Route Changes May Bring More Hazardous Materials Through Cambridge and Somerville

In 2009, the Federal Motor Carrier Safety Administration directed the city of Boston to conduct a risk analysis of alternative Non-Radioactive Hazardous Materials (NRHM) transport routes through the city. The City of Boston has prepared an evaluation of trucking routes and has concluded that transportation of hazardous materials through the streets of downtown poses too great of a risk to public safety, and such materials should instead be taken around the downtown area through alternate routes. 

Yesterday, the Massachusetts Department of Transportation, which has been named as the routing authority on this issue, held the first of a series of four public meetings that will take place over the next two weeks to discuss the routing changes with the public. I am particularly concerned about how these routing changes will affect residents of Cambridge and Somerville. Because hazardous materials are prohibited from being transported in the I-93 tunnel, trucks must use surface roads to carry their cargos through Boston. If they are prohibited from using streets, however, they may opt to use a route that would take them through Cambridge and Somerville. Trucks travelling on I-93 would be routed around the tunnels using Washington Street, McGrath Highway, Land Boulevard, Binney Street, Main Street, Mass Ave, and Western Ave to reach I-90.

Map of one of the route alternatives being considered..


Trucks would use I-90 in combination with I-95 to transport hazardous materials through the Boston area.

I am disturbed by the possibility that large volumes of hazardous materials, including explosives, flammable liquids, and poisonous substances, will be transported through dense residential and commercial areas of Cambridge. The area around Binney Street will be built out extensively in the coming years, making the area even denser. The route’s proximity to MIT’s Nuclear Reactor and the requirement that trucks cross the Grand Junction train tracks are also cause for concern.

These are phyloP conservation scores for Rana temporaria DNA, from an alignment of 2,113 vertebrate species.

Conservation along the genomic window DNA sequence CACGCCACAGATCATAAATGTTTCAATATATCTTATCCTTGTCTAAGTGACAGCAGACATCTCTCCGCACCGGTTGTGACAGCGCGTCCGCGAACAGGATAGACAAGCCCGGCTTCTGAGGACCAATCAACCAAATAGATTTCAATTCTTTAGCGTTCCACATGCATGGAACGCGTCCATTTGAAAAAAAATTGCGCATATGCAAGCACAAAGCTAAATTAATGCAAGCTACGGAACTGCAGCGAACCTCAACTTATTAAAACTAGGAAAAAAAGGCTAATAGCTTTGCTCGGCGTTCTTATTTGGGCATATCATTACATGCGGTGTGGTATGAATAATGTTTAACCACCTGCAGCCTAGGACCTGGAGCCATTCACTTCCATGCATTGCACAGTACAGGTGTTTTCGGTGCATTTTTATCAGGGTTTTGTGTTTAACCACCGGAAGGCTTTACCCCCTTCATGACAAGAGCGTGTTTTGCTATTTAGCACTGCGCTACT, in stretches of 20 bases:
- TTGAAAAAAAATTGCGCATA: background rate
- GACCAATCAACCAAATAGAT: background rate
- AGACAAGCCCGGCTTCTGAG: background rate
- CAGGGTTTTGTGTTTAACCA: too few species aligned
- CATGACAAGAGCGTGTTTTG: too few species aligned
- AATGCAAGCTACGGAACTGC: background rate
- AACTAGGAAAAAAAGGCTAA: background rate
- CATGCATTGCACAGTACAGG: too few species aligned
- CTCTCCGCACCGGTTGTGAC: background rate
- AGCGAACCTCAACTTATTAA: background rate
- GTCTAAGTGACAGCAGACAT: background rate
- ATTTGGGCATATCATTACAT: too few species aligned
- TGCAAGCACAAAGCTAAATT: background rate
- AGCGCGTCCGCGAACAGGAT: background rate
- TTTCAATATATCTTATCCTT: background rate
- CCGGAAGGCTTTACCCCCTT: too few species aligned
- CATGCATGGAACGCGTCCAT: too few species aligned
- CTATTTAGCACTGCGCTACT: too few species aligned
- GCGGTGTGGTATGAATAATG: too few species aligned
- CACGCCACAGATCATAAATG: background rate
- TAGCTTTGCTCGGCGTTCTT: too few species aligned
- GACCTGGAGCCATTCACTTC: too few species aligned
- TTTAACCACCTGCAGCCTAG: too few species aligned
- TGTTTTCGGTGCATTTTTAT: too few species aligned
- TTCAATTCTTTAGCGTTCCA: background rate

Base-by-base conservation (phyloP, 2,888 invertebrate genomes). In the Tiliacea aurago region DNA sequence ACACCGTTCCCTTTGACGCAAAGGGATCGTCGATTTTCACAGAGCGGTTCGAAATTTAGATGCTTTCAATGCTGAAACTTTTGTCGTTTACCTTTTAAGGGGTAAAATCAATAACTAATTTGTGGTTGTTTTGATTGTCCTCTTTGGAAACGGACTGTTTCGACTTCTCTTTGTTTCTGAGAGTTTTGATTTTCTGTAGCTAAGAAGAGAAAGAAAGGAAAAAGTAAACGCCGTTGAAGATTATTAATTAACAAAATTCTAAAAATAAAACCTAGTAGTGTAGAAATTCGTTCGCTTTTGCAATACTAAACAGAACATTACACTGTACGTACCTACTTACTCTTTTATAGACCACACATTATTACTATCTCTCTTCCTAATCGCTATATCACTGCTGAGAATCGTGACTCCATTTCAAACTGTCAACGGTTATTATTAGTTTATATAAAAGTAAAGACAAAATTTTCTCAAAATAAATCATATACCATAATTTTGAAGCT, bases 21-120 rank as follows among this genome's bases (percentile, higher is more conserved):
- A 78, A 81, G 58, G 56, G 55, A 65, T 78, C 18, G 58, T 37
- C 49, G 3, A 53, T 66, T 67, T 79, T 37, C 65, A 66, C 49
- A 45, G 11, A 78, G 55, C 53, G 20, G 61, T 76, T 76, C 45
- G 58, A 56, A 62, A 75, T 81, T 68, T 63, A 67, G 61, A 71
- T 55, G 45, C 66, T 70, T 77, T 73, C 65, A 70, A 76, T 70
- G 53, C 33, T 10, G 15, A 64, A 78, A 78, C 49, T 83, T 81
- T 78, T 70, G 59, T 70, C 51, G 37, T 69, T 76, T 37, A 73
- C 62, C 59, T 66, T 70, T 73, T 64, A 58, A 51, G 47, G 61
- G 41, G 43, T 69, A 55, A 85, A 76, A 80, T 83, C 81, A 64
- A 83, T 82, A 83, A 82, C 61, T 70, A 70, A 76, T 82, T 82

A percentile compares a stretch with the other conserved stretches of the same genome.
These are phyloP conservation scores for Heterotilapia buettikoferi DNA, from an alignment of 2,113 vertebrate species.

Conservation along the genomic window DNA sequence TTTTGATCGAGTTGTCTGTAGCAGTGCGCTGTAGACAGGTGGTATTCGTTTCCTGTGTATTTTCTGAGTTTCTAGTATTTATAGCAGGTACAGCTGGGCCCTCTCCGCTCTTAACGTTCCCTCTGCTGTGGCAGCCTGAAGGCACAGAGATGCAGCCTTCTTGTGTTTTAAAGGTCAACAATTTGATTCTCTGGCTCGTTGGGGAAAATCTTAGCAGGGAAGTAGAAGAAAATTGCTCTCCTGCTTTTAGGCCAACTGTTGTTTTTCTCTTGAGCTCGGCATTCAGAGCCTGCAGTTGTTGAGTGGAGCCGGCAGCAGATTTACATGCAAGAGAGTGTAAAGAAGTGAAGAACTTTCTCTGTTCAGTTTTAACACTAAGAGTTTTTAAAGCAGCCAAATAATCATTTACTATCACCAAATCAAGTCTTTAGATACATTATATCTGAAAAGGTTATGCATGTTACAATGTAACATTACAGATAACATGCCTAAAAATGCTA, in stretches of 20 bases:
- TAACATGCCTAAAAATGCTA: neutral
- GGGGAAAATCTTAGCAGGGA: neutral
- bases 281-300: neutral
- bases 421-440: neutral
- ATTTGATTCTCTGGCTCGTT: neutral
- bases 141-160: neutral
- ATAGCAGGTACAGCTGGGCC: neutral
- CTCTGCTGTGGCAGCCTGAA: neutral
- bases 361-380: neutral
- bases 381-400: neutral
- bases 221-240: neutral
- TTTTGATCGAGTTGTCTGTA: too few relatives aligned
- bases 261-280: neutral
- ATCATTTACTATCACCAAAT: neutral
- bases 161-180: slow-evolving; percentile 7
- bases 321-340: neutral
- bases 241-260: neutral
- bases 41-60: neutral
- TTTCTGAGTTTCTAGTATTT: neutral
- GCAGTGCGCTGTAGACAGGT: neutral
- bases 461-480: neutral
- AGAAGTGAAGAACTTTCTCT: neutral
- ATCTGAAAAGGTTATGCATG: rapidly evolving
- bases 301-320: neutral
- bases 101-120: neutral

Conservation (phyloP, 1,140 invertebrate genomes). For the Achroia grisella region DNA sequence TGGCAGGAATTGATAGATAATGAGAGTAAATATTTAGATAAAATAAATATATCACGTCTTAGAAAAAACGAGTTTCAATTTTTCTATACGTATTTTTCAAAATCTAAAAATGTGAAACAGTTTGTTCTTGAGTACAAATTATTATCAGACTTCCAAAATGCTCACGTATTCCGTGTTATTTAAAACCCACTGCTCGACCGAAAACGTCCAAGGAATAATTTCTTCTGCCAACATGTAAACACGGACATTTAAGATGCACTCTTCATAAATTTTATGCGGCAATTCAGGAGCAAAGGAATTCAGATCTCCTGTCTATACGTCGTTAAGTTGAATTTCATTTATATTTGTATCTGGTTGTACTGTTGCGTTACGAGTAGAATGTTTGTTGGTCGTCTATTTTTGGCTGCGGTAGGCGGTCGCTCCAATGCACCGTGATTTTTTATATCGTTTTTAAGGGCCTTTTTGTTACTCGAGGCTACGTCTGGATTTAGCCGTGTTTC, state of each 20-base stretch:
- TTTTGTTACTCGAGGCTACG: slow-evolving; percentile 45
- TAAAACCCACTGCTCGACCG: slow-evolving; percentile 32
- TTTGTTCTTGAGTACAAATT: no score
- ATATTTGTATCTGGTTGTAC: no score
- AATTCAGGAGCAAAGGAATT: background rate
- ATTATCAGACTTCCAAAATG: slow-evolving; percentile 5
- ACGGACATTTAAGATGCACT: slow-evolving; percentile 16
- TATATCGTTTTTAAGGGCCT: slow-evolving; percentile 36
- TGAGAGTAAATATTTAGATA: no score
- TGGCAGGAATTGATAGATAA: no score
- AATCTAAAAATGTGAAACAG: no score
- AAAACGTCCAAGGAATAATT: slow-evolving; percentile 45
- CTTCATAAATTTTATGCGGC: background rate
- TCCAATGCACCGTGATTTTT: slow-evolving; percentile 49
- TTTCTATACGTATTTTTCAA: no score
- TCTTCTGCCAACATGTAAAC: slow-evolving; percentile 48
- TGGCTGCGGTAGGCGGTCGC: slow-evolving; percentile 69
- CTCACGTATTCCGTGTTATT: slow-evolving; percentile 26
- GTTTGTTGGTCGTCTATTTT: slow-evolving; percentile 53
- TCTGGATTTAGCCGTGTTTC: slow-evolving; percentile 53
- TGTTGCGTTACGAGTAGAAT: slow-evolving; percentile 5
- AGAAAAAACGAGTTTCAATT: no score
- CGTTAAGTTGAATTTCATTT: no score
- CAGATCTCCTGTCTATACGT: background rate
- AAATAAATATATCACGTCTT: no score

I hope to see any decision made about a designated route would be one that uses Route 128, which would keep hazardous materials in sparsely populated areas and out of dense urban neighborhoods. Unfortunately, there is not an enforcement mechanism readily available to keep trucks from cutting through Cambridge and Somerville, although they would indeed be ticketed by Boston Police were they to enter the streets of downtown. I will be exploring this issue in more detail in the coming weeks, and will be discussing solutions with my colleagues. Should you desire more information about changes in hazardous materials routing, I would encourage you to attend one of the remaining three meetings:

Quincy 
Wednesday, August 24, 2011
Thomas Crane Public Library
40 Washington Street
Quincy, MA 02169
6:30 p.m. – 8:30 p.m.
Waltham
Tuesday, August 30, 2011
Clark Government Center
Main Auditorium
119 School Street Waltham, MA 02451
6:30 p.m. – 8:30 p.m.
Stoneham 
Thursday, September 1, 2011
Stoneham Town Hall Auditorium
35 Central Street,
Stoneham, MA 02180
6:30 p.m. – 8:30 p.m.

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